One of the side benefits of getting involved in “travel hacking” is that I’ve become a much more savvy traveler. Sometimes, I look back on all the things I didn’t know three short years ago and laugh at my ignorance. Earlier this month, flying home in a significant winter storm, I was able to put three nuggets of travel wisdom to good use:
- Be nice even if the person on the other end doesn’t deserve it. Kindness goes a lot further in getting what you want than venom.
- Airline club/lounge access can help tremendously in being re-accommodated during irregular operations
- Always refresh and check your flights/reservations – aka “farming”
Here’s the story: After eight days in paradise on our honeymoon, we unfortunately had to leave Maui for the real world. Doubly unfortunate was the fact that home was about to blanketed with eight inches of snow courtesy of Winter Storm Diego.
Our original routing was OGG-SFO-IAH-RDU, with the SFO-IAH leg as an overnight red eye. As we left Maui, our next two flights were still showing as “scheduled”. That wouldn’t last. After a short five hour hop across the Pacific, my cell phone buzzed to life with dozens of emails, texts, and app notifications. Including several from United that our flight from Houston to Raleigh had been cancelled and that we’d automatically been rerouted.
To be blunt – the automatic rerouting was completely unacceptable on a number of levels. Staying the night in San Francisco, leaving SFO at 6am with a 23 minute connection in Denver, and in economy class. Considering that we’d have about six hours to kill in the airport overnight, that morning flights out of SFO are usually delayed, that our luggage wouldn’t make a connection even if we did, and that we were originally traveling on first class tickets (this was the kicker) – there was no way we were going to fly this itinerary home unless there was literally no other choice to get back.
Setting out to fix the situation, I located the nearest club that was still open (it was 11:30pm on a Saturday night so only one of three United Clubs in Terminal 3 was still open) and we made our way to the Concourse F location. The good news – we had the lounge to ourselves and the undivided attention of the two agents at the front desk. The bad news – United’s internal booking system was having trouble and the agent we asked for help didn’t know what she was doing.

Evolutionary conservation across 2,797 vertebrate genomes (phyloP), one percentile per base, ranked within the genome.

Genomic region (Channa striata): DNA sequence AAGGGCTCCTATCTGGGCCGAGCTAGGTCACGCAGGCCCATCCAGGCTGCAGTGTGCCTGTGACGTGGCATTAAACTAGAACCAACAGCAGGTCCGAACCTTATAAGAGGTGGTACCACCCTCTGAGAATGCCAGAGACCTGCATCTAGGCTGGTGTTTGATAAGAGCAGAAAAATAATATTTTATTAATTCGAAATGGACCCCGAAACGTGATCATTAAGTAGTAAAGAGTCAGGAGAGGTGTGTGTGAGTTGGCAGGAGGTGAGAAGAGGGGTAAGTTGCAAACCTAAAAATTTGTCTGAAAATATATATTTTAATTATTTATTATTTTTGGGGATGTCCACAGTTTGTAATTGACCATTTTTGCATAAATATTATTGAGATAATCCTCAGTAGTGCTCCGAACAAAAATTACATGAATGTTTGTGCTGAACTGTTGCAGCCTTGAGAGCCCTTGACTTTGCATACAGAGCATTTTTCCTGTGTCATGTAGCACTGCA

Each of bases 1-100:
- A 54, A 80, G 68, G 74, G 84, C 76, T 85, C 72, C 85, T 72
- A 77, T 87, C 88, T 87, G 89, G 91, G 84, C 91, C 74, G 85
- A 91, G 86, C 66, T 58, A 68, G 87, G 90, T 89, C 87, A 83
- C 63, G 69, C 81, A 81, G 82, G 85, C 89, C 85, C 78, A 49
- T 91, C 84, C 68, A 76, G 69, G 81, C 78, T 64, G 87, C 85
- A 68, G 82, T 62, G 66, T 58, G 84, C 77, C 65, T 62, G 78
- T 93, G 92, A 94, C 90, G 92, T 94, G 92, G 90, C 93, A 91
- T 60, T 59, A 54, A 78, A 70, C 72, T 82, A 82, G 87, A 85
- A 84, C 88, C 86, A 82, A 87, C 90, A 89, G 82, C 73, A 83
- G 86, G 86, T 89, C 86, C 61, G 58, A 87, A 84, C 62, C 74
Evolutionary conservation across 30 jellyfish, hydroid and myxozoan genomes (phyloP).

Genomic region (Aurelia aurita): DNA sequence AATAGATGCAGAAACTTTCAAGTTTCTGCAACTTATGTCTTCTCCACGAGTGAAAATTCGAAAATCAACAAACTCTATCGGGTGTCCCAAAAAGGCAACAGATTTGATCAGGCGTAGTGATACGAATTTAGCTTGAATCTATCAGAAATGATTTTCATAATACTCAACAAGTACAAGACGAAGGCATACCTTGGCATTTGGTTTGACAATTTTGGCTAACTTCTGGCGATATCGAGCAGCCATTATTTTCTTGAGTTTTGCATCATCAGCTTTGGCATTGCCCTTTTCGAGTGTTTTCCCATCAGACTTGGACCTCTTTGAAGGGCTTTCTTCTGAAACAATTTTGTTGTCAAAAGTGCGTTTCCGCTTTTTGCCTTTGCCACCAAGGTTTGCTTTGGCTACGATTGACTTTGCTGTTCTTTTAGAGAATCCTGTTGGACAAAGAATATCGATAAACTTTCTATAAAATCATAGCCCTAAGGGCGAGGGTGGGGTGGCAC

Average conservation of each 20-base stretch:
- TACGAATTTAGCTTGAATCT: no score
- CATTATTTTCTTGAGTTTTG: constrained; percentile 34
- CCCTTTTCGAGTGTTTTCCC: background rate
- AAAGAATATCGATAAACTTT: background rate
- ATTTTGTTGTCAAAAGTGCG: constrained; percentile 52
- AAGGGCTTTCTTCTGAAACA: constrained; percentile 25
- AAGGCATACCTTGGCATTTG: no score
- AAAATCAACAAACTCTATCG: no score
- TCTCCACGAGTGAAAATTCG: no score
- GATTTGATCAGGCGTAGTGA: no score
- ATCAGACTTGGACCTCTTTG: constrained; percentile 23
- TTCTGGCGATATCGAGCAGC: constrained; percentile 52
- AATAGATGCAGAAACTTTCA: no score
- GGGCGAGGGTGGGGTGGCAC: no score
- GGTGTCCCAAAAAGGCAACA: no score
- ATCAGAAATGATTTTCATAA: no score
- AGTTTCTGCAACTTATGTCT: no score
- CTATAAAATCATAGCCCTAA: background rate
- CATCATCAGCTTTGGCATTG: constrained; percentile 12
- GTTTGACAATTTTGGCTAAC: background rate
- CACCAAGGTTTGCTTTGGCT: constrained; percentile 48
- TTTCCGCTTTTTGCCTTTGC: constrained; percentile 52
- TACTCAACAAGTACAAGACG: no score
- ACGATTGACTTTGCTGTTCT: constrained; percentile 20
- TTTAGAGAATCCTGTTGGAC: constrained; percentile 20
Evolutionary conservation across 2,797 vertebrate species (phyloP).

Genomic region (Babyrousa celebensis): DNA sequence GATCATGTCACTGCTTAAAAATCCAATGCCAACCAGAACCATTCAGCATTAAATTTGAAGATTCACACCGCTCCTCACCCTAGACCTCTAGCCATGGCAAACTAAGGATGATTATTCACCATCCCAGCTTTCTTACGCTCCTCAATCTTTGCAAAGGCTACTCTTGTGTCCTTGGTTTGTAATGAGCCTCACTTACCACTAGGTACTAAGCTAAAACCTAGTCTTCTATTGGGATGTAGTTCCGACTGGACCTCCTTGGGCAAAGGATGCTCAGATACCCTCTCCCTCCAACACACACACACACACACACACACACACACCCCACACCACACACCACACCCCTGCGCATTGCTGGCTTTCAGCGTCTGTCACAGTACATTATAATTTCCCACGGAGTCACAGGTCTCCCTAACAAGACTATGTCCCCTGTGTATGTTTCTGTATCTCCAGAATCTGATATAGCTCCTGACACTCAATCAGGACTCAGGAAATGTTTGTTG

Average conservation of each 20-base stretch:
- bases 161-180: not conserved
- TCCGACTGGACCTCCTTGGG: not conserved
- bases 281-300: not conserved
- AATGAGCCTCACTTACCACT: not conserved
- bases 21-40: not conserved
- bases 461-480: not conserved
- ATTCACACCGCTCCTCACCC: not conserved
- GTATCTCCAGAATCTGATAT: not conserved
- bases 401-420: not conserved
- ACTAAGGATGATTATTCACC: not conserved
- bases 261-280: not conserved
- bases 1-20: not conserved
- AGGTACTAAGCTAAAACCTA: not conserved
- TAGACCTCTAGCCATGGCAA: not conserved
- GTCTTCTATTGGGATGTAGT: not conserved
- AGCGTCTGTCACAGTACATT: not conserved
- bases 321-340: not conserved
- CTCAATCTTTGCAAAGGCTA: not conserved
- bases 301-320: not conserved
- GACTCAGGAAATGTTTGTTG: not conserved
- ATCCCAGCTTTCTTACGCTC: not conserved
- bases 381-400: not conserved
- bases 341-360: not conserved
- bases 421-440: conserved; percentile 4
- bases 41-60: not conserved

I quickly found a SFO-EWR-RDU routing for the next day – with the side benefit of a lie flat bed on the first leg in United’s premium transcon service. Unfortunately, our agent couldn’t make that happen on her end, and by the time she had called a supervisor to get assistance, the seats were gone. I’ll admit, it took effort to remain kind at that point. In fact, I had to shoo Amanda off to a seat because she was starting to get visibly agitated. Between the agent’s incompetence and the intermittent availability of United’s internal reservation system, it took nearly an hour and half to get our new flights. An unkind word was never spoken and I was effusive in my thanks for their assistance. In the end, everything worked out and our original OGG-SFO-IAH-RDU routing turned into OGG-SFO and SFO-RDU segments on separate days. The upshot would be a flight that got in seven hours later, but much better timed and sleep in a hotel bed rather than an airplane seat.
We stayed in an inexpensive room at the Westin SFO Airport and slept in next morning – owing to the time difference and a 1pm flight. I managed to get Amanda her first In-And-Out Burger (she was impressed), and watched my phone like a hawk – waiting with dread for the United app to report that our flight to be cancelled. Thankfully, that never happened and we headed back to the airport and the United Club to wait for our flight.
What did happen was almost far worse. About 20 minutes before our flight was due to board, I noticed that our boarding passes had disappeared from my phone. I had paper boarding passes that were printed for us the prior evening and took them to the front desk to see what happened. The United rep instantly diagnosed the problem: the prior evening’s agent hadn’t deleted our original routing, so once it “timed out”, the system voided all our other tickets – including the ones we were about to travel on. She was able to restore the tickets and order was restored. We made it to our seats, took off on time, and landed at a very cold RDU four hours later.
The bottom line – a lot of (sometimes forced) kindness, club access, and careful scrutiny of our reservations turned what could have been a major problem into a situation that actually worked out better for us in a number of respects.